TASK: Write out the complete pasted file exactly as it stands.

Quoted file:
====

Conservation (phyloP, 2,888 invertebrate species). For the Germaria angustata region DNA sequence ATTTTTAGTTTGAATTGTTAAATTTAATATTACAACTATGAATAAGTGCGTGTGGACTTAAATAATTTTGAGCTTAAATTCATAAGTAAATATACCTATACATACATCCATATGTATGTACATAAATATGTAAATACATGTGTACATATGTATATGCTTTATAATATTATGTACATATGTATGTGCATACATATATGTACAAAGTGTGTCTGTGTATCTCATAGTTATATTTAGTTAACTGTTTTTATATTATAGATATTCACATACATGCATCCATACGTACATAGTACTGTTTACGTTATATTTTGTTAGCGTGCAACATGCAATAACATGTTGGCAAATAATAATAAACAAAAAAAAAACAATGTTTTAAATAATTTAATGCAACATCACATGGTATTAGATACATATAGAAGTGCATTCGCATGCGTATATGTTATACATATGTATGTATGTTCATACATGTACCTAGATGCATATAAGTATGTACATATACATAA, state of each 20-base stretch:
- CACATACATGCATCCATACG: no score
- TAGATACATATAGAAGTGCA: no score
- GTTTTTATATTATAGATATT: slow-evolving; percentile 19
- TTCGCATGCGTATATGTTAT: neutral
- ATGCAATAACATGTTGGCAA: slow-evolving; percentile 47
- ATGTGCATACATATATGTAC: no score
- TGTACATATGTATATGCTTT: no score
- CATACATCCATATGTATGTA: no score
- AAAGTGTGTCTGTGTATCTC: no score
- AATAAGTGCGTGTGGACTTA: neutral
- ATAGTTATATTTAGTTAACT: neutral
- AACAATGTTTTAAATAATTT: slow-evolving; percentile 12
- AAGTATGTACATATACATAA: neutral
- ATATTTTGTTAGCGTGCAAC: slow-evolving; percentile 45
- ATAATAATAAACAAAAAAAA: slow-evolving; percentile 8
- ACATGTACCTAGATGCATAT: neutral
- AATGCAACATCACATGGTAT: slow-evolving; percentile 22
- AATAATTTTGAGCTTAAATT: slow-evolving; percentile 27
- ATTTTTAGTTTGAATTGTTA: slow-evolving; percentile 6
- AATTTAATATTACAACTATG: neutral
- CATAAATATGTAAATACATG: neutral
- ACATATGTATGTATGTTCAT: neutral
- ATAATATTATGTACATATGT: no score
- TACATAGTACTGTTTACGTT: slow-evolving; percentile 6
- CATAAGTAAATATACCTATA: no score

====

Conservation (phyloP, 2,888 invertebrate species). For the Germaria angustata region DNA sequence ATTTTTAGTTTGAATTGTTAAATTTAATATTACAACTATGAATAAGTGCGTGTGGACTTAAATAATTTTGAGCTTAAATTCATAAGTAAATATACCTATACATACATCCATATGTATGTACATAAATATGTAAATACATGTGTACATATGTATATGCTTTATAATATTATGTACATATGTATGTGCATACATATATGTACAAAGTGTGTCTGTGTATCTCATAGTTATATTTAGTTAACTGTTTTTATATTATAGATATTCACATACATGCATCCATACGTACATAGTACTGTTTACGTTATATTTTGTTAGCGTGCAACATGCAATAACATGTTGGCAAATAATAATAAACAAAAAAAAAACAATGTTTTAAATAATTTAATGCAACATCACATGGTATTAGATACATATAGAAGTGCATTCGCATGCGTATATGTTATACATATGTATGTATGTTCATACATGTACCTAGATGCATATAAGTATGTACATATACATAA, state of each 20-base stretch:
- CACATACATGCATCCATACG: no score
- TAGATACATATAGAAGTGCA: no score
- GTTTTTATATTATAGATATT: slow-evolving; percentile 19
- TTCGCATGCGTATATGTTAT: neutral
- ATGCAATAACATGTTGGCAA: slow-evolving; percentile 47
- ATGTGCATACATATATGTAC: no score
- TGTACATATGTATATGCTTT: no score
- CATACATCCATATGTATGTA: no score
- AAAGTGTGTCTGTGTATCTC: no score
- AATAAGTGCGTGTGGACTTA: neutral
- ATAGTTATATTTAGTTAACT: neutral
- AACAATGTTTTAAATAATTT: slow-evolving; percentile 12
- AAGTATGTACATATACATAA: neutral
- ATATTTTGTTAGCGTGCAAC: slow-evolving; percentile 45
- ATAATAATAAACAAAAAAAA: slow-evolving; percentile 8
- ACATGTACCTAGATGCATAT: neutral
- AATGCAACATCACATGGTAT: slow-evolving; percentile 22
- AATAATTTTGAGCTTAAATT: slow-evolving; percentile 27
- ATTTTTAGTTTGAATTGTTA: slow-evolving; percentile 6
- AATTTAATATTACAACTATG: neutral
- CATAAATATGTAAATACATG: neutral
- ACATATGTATGTATGTTCAT: neutral
- ATAATATTATGTACATATGT: no score
- TACATAGTACTGTTTACGTT: slow-evolving; percentile 6
- CATAAGTAAATATACCTATA: no score